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Enabling automated EVPN connectivity for data center fabrics

Enabling automated EVPN connectivity for data center fabrics

When I started to work with interoperability testing of Ethernet VPNs (EVPN) in 2015 at the European Advanced Network Testing Center (EANTC), there were only three vendors in attendance. We were mostly concerned with replacing Virtual Private LAN Service (VPLS) at the time. Over the last six years, I’m proud of how far we and EVPN have come. From three, we have grown to almost a dozen vendors that support the main features of EVPN. And, in the meantime, EVPN has been extended much farther than we imagined back then, so that now, it has become the Virtual Private Network (VPN) technology of choice outside and inside the data center.

Our interest in EVPN originally arose because we were looking for an efficient way to provide intra and inter subnet forwarding, along with all-active multi-homing in data centers. Later, we found that EVPN could resolve the same and many other issues in the WAN for Service Providers deploying Metro Ethernet Forum services (E-LAN, E-LINE, E-Tree, etc.).

Looking at the data center network specifically, Virtual Extensible LAN (VXLAN) as in RFC7348, has long been used as an overlay in the data center to provide L2 and L3 connectivity for application workload connectivity within leaf-spine architectures. VXLAN defines a tunnelling scheme to overlay L2 connectivity on top of L3 networks. As well as being the most widely used tunnelling protocol in data centers, it solves the scaling problem of Virtual LANs (VLAN) by expanding the address space from 4K to 16 million, making it also suitable for more complex deployments.

Without a control plane, there are issues with VXLAN, however, as it uses flood and learn to discover remote end points. EVPN solves this inefficiency by using BGP in the control plane to discover remote VTEPs (VXLAN end points). Most importantly, EVPN supports all-active multi-homing and distributes the workload MAC/IP information in an efficient and scalable way, using multi-protocol BGP and all its tools for scale that have been proven to work on the Internet for quite some time.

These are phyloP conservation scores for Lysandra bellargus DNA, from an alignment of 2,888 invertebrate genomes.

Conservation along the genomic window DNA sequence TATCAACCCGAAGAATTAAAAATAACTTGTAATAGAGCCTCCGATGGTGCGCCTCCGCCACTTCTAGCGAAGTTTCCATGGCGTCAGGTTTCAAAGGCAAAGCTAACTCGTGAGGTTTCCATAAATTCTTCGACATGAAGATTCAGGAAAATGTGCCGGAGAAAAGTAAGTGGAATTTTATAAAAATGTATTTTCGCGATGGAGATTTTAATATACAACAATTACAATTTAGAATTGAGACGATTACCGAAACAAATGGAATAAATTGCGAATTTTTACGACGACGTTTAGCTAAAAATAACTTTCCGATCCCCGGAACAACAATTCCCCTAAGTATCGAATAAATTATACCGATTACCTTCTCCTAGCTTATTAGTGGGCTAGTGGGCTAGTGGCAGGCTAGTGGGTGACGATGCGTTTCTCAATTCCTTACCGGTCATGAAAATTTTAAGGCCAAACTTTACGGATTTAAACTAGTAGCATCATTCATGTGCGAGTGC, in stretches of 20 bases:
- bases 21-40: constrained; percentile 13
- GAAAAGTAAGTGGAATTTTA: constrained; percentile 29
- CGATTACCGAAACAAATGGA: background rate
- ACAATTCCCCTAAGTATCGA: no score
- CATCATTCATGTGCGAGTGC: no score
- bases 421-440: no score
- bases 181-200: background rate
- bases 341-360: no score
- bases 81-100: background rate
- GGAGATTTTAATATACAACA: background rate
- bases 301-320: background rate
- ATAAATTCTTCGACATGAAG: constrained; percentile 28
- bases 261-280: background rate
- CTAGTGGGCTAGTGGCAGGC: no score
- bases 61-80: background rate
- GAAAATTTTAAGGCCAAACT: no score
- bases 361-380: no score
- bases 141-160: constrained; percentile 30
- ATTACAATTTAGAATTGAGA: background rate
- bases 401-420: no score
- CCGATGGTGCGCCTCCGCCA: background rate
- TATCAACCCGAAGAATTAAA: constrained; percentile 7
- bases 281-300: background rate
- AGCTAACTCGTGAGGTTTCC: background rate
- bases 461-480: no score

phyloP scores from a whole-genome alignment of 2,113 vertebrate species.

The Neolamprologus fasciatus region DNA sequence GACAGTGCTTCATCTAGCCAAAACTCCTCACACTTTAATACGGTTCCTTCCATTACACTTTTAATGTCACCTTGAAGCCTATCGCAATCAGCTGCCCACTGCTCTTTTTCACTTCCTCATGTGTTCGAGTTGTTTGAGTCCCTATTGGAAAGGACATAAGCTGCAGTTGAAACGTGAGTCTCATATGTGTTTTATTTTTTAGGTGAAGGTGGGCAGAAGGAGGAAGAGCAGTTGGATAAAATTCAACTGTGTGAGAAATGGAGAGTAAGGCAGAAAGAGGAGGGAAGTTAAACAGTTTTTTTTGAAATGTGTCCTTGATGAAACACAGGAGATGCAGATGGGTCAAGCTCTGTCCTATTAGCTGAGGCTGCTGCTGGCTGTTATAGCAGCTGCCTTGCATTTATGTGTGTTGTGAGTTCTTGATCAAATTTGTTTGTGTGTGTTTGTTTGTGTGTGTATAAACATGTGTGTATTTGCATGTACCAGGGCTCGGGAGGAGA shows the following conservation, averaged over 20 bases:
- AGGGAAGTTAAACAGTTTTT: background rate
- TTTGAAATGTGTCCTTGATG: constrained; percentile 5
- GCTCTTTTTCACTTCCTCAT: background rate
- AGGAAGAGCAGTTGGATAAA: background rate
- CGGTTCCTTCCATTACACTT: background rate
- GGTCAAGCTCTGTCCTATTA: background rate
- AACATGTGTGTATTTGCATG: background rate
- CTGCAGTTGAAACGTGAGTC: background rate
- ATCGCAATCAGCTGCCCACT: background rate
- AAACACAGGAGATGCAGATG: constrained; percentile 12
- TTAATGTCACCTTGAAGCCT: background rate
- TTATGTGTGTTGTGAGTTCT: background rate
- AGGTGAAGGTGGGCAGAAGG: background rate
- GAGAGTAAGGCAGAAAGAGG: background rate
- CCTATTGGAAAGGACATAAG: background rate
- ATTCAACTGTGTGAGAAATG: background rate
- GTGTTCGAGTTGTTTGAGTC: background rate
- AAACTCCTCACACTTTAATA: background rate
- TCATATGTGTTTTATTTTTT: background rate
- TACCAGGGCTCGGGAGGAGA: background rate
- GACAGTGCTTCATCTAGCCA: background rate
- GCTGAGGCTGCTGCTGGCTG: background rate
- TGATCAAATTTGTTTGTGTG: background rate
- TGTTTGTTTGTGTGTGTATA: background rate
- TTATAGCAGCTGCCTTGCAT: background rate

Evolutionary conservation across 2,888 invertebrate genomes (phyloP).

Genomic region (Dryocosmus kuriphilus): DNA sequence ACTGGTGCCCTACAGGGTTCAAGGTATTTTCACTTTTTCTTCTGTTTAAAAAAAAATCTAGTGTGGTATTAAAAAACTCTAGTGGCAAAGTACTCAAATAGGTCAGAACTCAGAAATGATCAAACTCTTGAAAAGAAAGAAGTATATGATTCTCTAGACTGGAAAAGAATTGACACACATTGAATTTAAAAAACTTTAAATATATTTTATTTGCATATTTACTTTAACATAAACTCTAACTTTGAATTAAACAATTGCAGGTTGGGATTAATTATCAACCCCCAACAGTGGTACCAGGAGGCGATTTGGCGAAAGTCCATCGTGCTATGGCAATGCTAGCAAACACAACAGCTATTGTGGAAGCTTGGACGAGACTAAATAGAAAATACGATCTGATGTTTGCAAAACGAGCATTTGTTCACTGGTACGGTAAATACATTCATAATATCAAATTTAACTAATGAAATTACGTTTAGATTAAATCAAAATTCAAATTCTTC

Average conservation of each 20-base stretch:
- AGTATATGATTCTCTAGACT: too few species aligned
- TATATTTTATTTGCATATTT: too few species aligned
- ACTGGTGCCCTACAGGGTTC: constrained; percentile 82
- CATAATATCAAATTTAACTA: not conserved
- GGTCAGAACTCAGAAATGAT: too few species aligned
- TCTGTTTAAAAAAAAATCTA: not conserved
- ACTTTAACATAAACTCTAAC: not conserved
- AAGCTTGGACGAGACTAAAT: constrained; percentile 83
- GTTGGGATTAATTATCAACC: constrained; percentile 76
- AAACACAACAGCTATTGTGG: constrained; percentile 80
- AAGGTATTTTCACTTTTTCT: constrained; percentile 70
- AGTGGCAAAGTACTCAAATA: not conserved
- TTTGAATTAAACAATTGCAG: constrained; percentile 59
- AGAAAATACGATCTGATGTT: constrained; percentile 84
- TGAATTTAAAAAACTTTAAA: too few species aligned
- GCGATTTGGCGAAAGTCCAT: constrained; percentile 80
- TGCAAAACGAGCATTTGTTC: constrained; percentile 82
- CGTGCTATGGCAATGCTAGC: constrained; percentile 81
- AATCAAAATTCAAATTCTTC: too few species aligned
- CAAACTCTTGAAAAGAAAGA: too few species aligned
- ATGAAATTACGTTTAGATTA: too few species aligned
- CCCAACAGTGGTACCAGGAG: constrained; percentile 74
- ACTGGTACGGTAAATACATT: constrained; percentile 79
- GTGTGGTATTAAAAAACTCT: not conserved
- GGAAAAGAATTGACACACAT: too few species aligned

Moreover, EVPN has been extended to make the life of data center operators easier, with unique features to optimize workload mobility, protect the hosts, prevent accidental loops, suppress ARP and Neighbor Discovery flooding, or optimize the delivery of multicast traffic for key applications.

For inter DC connectivity (DCI), EVPN provides a scalable way to connect data centers to the WAN, with interworking to whatever underlay and overlay technology the WAN Service Provider is using. MPLS or SRv6 may be used in the WAN, as a transport for L2 and L3 services, whereas VXLAN is the transport of choice in the data center. EVPN can provide the glue to link the L2 and L3 services in the WAN and in the data center, just by following the procedures in RFC9014 or draft-ietf-bess-evpn-ipvpn-interworking.

EVPN was designed with automation in mind, and many of the basic connectivity parameters can be auto derived sparing the operator from having to configure and even understand those parameters. Examples are Ethernet Segments, Route Distinguishers or Route Targets. However, within data center large leaf-spine designs and using advanced EVPN features, configurations can still get complicated and lengthy.